Throughout the history of jazz many superlative musicians have failed to earn the recognition that they deserved, but jazz critic Gary Giddins has said that the name of one artist in particular has become “virtually synonymous with underrated”—and that artist is trumpeter Kenny Dorham.
Dorham, whose playing has been described by one writer as having “a bittersweet glow,” was born in Fairfield, Texas in 1924. He told an interviewer in 1962 that he came to his love of jazz through his sister, who used to sing commercials around the house, brought home Louis Armstrong and Cab Calloway records, and bought Dorham a trumpet when he was 15.
After some time in the Army in the 1940s and a brief flirtation with a boxing career, Dorham broke into the big-band scene, working with Dizzy Gillespie, Billy Eckstine, and Lionel Hampton. In the late 1940s he got his first high-profile small-group gig playing with Charlie Parker, replacing the youngMiles Davis, and also made a number of dates with other young, up-and-coming bebop musicians.
Dorham’s early musical conception and playing skills were not necessarily on a par with compatriots like Gillespie and Fats Navarro, but some early recordings give an indication of where he was headed. We’ll hear two of them on the show—one a radio broadcast of “Barbados” with Charlie Parker, and a studio date with the Bebop Boys doing “Blues in Bebop.”
From Bebop To Hardbop
As bebop became a more standardized sound in the early 1950s, jazz artists began looking for new approaches that resulted in the styles known as Latin or Afro-Cuban jazz and hardbop jazz. Kenny Dorham made his own contributions to these emerging sounds, particularly with his album Afro-Cuban and his time as a member of the seminal hardbop group Art Blakey and the Jazz Messengers—a gig that allowed Dorham to leave his day job working at a sugar refinery.
In 1955 the Jazz Messengers made a live recording at Café Bohemia in New York City, with Blakey introducing Dorham as “the uncrowned king.” The tunes they played included a composition Dorham had penned for the Afro-Cuban album called “Minor’s Holiday.” “That horn section was so hip, you know, they were super hip,” pianist Horace Silver said years later of Dorham and saxophonist bandmate Hank Mobley. “The way they phrased, and the lines they played, their harmonic knowledge was so beautiful.”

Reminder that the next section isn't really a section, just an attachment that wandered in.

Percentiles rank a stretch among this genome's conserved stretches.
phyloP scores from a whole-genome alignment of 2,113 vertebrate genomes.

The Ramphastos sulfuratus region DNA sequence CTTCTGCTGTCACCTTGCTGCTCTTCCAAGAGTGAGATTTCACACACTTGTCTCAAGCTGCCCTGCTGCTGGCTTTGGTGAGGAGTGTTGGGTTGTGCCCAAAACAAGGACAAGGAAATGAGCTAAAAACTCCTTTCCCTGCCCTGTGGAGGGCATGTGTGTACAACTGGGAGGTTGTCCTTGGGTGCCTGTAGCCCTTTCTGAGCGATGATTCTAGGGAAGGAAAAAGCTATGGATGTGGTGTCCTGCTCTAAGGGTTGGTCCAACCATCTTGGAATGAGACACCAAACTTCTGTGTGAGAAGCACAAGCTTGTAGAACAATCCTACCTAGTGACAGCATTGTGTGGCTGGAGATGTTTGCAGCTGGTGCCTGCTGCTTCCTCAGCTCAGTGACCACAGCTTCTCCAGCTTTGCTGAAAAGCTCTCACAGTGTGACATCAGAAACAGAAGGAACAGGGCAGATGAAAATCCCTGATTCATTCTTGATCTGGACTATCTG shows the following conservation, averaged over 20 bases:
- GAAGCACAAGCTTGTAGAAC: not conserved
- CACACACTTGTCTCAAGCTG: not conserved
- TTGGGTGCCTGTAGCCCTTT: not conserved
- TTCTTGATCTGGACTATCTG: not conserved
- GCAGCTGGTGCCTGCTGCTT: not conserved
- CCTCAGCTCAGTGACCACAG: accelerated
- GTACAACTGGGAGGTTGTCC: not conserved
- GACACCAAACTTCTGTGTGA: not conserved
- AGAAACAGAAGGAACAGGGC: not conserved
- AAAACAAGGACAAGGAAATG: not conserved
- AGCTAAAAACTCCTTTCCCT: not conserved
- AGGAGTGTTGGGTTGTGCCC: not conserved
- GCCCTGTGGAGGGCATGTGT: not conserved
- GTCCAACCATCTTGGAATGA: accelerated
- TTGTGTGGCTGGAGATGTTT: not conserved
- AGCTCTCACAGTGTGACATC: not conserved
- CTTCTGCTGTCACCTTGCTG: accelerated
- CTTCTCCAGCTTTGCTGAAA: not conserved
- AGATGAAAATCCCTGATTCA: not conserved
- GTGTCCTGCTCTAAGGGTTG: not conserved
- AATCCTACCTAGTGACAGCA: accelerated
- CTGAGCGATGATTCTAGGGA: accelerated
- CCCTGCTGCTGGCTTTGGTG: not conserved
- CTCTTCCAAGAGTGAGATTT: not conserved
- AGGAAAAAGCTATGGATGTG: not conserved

Just a few months later Dorham returned to Café Bohemia, this time as the leader of a new group, the Jazz Prophets—a name undoubtedly chosen to trade in on the rising recognition of the Blakey group Dorham had just left. He enlisted young, up-and-coming musicians such as guitarist Kenny Burrell, pianist Bobby Timmons, and saxophonist J.R. Monterose, and took the band into the studio twice, for an album that came out on ABC-Paramount and a followup that was never released and has been lost. The band was also recorded at Café Bohemia by Blue Note, and the two-CD set of those recordings is the group’s most extensive audio documentation.
Ultimately, though, it was a brief run for the Jazz Prophets. Years later Monterose told a jazz journalist that
Kenny Dorham is a wonderful person. He’s a very vital person, and he has a lot of warmth, and all the time I was with him I listened to every note he played… I had many, many very rewarding experiences with Kenny, and I was sorry to see the association end when it did; but it was just the economic situation, as it usually is.
An Emerging Leader